Carmichael's heart sank at the thought of the work involved. "A party?" he
"Well yes," Betty said. "A garden party in the afternoon, and then dinner and
a dance in the evening, some weekend guests and some just coming in for the
festivities. That's the usual way when Lady Margaret's entertaining."
"How many people?" Carmichael asked.
Betty shook her head. "I couldn't say. Maybe not so many as sometimes."
"Did you hear cars arriving after you went to bed?" Royston asked. "You might
have seen lights on your bedroom ceiling."
"Oh yes, ever so many," Betty agreed promptly.
Carmichael was wiser in the ways of the country than Royston. "What time did
you go to bed?" he asked.
"A quarter after eight," Betty said. "There's one good thing to be said for
the big clock, it certainly keeps you straight about time."
Carmichael couldn't help but agree. He and Royston exchanged a glance, and he
shook his head a fraction, he couldn't see much purpose in interrogating Betty
any longer. "Well, we'll let you go back to your dinner," he said.
She went, with a few looks back at them as Carmichael opened the gate. "Walk
or drive up, sir?" Royston asked.
"Before she mentioned the circus, I was thinking walk, to see if there might
be tracks. Now, I suppose we might as well drive."
"There still might be something to see," Royston said.
"Got a hunch?" Carmichael asked. Royston was famous, or notorious, for his
hunches. Sometimes they were useful. Often enough they were a waste of time.
"Perhaps I shouldn't, sir," Royston said awkwardly, locking the car and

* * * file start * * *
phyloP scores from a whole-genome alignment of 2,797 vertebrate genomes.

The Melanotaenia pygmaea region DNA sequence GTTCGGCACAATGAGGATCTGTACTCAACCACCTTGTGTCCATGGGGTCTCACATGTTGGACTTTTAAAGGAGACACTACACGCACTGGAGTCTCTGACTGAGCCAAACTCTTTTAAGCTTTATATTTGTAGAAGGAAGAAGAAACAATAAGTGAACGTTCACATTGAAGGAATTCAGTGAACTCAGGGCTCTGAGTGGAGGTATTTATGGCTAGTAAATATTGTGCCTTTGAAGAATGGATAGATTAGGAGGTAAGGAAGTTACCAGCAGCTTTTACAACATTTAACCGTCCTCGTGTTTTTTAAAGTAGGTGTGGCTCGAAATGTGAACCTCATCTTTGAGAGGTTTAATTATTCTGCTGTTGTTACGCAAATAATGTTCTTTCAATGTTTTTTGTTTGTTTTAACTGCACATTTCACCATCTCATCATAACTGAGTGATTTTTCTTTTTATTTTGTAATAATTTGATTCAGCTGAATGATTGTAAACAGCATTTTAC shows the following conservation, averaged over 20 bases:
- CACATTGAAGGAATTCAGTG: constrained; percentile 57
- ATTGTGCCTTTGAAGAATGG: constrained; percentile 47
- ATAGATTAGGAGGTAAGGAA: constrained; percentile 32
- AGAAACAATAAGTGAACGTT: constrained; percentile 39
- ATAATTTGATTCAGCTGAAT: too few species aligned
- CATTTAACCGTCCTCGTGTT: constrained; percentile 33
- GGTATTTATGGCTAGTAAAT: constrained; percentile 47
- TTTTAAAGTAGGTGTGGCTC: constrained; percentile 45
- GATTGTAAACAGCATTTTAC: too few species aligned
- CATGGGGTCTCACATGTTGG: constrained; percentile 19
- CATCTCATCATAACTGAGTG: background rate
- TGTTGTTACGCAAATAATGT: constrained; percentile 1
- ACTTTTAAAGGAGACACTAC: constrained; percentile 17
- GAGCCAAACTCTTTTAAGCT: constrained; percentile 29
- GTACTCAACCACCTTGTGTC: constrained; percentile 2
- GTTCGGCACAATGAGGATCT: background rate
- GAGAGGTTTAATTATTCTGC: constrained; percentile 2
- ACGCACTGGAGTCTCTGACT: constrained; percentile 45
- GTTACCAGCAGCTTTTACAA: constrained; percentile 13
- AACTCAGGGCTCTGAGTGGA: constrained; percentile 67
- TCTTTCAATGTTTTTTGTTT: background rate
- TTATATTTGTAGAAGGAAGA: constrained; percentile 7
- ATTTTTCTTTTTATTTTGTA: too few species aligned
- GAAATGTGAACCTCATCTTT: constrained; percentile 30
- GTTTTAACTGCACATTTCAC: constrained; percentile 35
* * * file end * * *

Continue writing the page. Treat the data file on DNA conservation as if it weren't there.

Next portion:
pocketing the keys.
"You can say what you like about hunches, that they're good or bad, that you
should follow them or shouldn't, but the one thing you can't say is that someone
shouldn't have them." Carmichael swung the iron gate open with an ear-splitting
creak that set the crows rising out of an elm tree in the parkland beyond.
"Do you have them, sir?" Royston asked.
"Occasionally, sergeant," Carmichael admitted. "My rule with a hunch is that
if it calls for more work, like right now, follow it. If it calls for less or
something like skimping, then ignore it. If it's a case where there are sixteen
leads and none more likely than any other and you might as well take them in
alphabetical order, then a hunch might well be the back of your mind drawing
your attention to something the front of your mind missed."
The gravel path swept up between two sloping tree-studded fields. There was
no sign of the house yet. The gravel revealed that Betty was right, there had
been many cars driving over it, and recently. It was possible to pick out this
morning's Winchester police car as fresher; otherwise they were so overlain and
mingled as to be almost indistinguishable. There were occasional indications of
footprints, in both directions, including one very large pair heading both up
and down. "The Winchester bobby?" Carmichael hazarded as Royston measured the
"Not unless he buys his boots in Savile Row," Royston said, straightening.
"Fourteen inches, and a very aristocratic pattern. Probably Lord Eversley
himself. I don't see many of the guests strolling all this way down."
"I've seen photographs, and I'm fairly sure Eversley's not a big man,"
Carmichael said. "The murdered man was though, Thirkie, great giant of a
"Maybe they're his prints," Royston said. "Not much help to us then, because
whoever made them was definitely alive at the time."
"Awkward sort of business," Carmichael said as they continued on up the
drive. "Aristocrats, politicians, that kind of thing."
A Man Called Intrepid author dies aged 89(Dec 03 2013) William Stevenson, a journalist and author who drew on his close ties with intelligence sources to write two best-selling books in the 1970s, A Man Called...